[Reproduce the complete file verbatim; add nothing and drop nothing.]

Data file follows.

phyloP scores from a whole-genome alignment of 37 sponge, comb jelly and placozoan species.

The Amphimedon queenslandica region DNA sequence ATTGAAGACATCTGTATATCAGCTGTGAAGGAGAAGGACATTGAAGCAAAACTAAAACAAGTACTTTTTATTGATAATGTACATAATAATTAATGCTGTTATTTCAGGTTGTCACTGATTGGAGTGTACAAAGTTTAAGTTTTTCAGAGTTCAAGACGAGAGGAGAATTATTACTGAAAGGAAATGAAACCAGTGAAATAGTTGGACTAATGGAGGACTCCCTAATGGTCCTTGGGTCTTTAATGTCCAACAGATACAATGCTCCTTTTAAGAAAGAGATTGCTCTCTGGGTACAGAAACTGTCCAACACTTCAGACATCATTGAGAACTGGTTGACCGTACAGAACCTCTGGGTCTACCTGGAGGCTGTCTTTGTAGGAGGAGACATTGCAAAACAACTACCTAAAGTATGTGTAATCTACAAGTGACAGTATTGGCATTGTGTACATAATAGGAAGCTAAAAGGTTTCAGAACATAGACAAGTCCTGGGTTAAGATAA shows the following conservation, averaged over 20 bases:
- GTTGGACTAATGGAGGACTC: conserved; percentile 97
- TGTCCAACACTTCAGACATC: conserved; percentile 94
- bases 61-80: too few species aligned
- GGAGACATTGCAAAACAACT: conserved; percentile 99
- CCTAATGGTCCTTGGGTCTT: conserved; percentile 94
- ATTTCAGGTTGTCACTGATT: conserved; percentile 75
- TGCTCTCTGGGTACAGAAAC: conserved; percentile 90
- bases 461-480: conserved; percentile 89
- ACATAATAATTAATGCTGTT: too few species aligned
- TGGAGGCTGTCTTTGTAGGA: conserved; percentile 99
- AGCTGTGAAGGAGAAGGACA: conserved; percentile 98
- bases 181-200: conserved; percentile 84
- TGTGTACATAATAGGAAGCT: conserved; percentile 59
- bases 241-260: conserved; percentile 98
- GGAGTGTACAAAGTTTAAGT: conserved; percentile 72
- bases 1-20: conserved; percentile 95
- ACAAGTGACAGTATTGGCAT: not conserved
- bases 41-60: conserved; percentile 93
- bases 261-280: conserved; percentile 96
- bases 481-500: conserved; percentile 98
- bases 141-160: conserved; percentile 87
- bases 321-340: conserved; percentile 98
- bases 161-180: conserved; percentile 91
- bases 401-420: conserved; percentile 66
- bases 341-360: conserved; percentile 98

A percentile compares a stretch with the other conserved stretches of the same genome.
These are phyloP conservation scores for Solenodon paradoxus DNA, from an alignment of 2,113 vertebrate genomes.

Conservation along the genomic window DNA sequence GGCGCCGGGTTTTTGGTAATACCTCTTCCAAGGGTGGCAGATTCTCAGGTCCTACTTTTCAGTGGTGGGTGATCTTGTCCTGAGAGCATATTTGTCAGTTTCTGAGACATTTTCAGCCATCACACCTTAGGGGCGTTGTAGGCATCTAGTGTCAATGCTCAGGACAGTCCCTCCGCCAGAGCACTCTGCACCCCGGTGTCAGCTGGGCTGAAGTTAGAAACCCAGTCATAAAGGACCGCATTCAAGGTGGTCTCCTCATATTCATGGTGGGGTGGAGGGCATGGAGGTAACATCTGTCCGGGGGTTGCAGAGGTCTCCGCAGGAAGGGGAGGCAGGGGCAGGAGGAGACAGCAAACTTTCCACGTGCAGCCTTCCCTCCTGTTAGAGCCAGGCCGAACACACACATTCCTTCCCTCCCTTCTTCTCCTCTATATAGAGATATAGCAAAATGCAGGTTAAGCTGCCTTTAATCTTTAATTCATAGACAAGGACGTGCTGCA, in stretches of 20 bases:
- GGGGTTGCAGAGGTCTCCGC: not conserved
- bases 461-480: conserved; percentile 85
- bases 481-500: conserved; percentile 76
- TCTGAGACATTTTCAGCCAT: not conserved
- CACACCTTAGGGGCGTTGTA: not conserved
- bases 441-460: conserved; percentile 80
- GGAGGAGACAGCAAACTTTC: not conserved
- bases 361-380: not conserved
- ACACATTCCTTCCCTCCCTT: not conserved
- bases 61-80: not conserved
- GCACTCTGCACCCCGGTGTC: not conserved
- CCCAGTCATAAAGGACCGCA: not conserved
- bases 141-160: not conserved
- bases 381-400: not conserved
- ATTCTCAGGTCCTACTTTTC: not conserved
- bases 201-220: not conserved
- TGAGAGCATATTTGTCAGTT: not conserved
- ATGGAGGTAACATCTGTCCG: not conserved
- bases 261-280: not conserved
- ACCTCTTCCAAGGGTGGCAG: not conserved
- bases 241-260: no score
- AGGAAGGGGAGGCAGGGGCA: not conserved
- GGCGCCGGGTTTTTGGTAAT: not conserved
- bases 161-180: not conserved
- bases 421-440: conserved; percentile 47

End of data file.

phyloP scores from a whole-genome alignment of 37 sponge, comb jelly and placozoan species.

The Amphimedon queenslandica region DNA sequence ATTGAAGACATCTGTATATCAGCTGTGAAGGAGAAGGACATTGAAGCAAAACTAAAACAAGTACTTTTTATTGATAATGTACATAATAATTAATGCTGTTATTTCAGGTTGTCACTGATTGGAGTGTACAAAGTTTAAGTTTTTCAGAGTTCAAGACGAGAGGAGAATTATTACTGAAAGGAAATGAAACCAGTGAAATAGTTGGACTAATGGAGGACTCCCTAATGGTCCTTGGGTCTTTAATGTCCAACAGATACAATGCTCCTTTTAAGAAAGAGATTGCTCTCTGGGTACAGAAACTGTCCAACACTTCAGACATCATTGAGAACTGGTTGACCGTACAGAACCTCTGGGTCTACCTGGAGGCTGTCTTTGTAGGAGGAGACATTGCAAAACAACTACCTAAAGTATGTGTAATCTACAAGTGACAGTATTGGCATTGTGTACATAATAGGAAGCTAAAAGGTTTCAGAACATAGACAAGTCCTGGGTTAAGATAA shows the following conservation, averaged over 20 bases:
- GTTGGACTAATGGAGGACTC: conserved; percentile 97
- TGTCCAACACTTCAGACATC: conserved; percentile 94
- bases 61-80: too few species aligned
- GGAGACATTGCAAAACAACT: conserved; percentile 99
- CCTAATGGTCCTTGGGTCTT: conserved; percentile 94
- ATTTCAGGTTGTCACTGATT: conserved; percentile 75
- TGCTCTCTGGGTACAGAAAC: conserved; percentile 90
- bases 461-480: conserved; percentile 89
- ACATAATAATTAATGCTGTT: too few species aligned
- TGGAGGCTGTCTTTGTAGGA: conserved; percentile 99
- AGCTGTGAAGGAGAAGGACA: conserved; percentile 98
- bases 181-200: conserved; percentile 84
- TGTGTACATAATAGGAAGCT: conserved; percentile 59
- bases 241-260: conserved; percentile 98
- GGAGTGTACAAAGTTTAAGT: conserved; percentile 72
- bases 1-20: conserved; percentile 95
- ACAAGTGACAGTATTGGCAT: not conserved
- bases 41-60: conserved; percentile 93
- bases 261-280: conserved; percentile 96
- bases 481-500: conserved; percentile 98
- bases 141-160: conserved; percentile 87
- bases 321-340: conserved; percentile 98
- bases 161-180: conserved; percentile 91
- bases 401-420: conserved; percentile 66
- bases 341-360: conserved; percentile 98

A percentile compares a stretch with the other conserved stretches of the same genome.
These are phyloP conservation scores for Solenodon paradoxus DNA, from an alignment of 2,113 vertebrate genomes.

Conservation along the genomic window DNA sequence GGCGCCGGGTTTTTGGTAATACCTCTTCCAAGGGTGGCAGATTCTCAGGTCCTACTTTTCAGTGGTGGGTGATCTTGTCCTGAGAGCATATTTGTCAGTTTCTGAGACATTTTCAGCCATCACACCTTAGGGGCGTTGTAGGCATCTAGTGTCAATGCTCAGGACAGTCCCTCCGCCAGAGCACTCTGCACCCCGGTGTCAGCTGGGCTGAAGTTAGAAACCCAGTCATAAAGGACCGCATTCAAGGTGGTCTCCTCATATTCATGGTGGGGTGGAGGGCATGGAGGTAACATCTGTCCGGGGGTTGCAGAGGTCTCCGCAGGAAGGGGAGGCAGGGGCAGGAGGAGACAGCAAACTTTCCACGTGCAGCCTTCCCTCCTGTTAGAGCCAGGCCGAACACACACATTCCTTCCCTCCCTTCTTCTCCTCTATATAGAGATATAGCAAAATGCAGGTTAAGCTGCCTTTAATCTTTAATTCATAGACAAGGACGTGCTGCA, in stretches of 20 bases:
- GGGGTTGCAGAGGTCTCCGC: not conserved
- bases 461-480: conserved; percentile 85
- bases 481-500: conserved; percentile 76
- TCTGAGACATTTTCAGCCAT: not conserved
- CACACCTTAGGGGCGTTGTA: not conserved
- bases 441-460: conserved; percentile 80
- GGAGGAGACAGCAAACTTTC: not conserved
- bases 361-380: not conserved
- ACACATTCCTTCCCTCCCTT: not conserved
- bases 61-80: not conserved
- GCACTCTGCACCCCGGTGTC: not conserved
- CCCAGTCATAAAGGACCGCA: not conserved
- bases 141-160: not conserved
- bases 381-400: not conserved
- ATTCTCAGGTCCTACTTTTC: not conserved
- bases 201-220: not conserved
- TGAGAGCATATTTGTCAGTT: not conserved
- ATGGAGGTAACATCTGTCCG: not conserved
- bases 261-280: not conserved
- ACCTCTTCCAAGGGTGGCAG: not conserved
- bases 241-260: no score
- AGGAAGGGGAGGCAGGGGCA: not conserved
- GGCGCCGGGTTTTTGGTAAT: not conserved
- bases 161-180: not conserved
- bases 421-440: conserved; percentile 47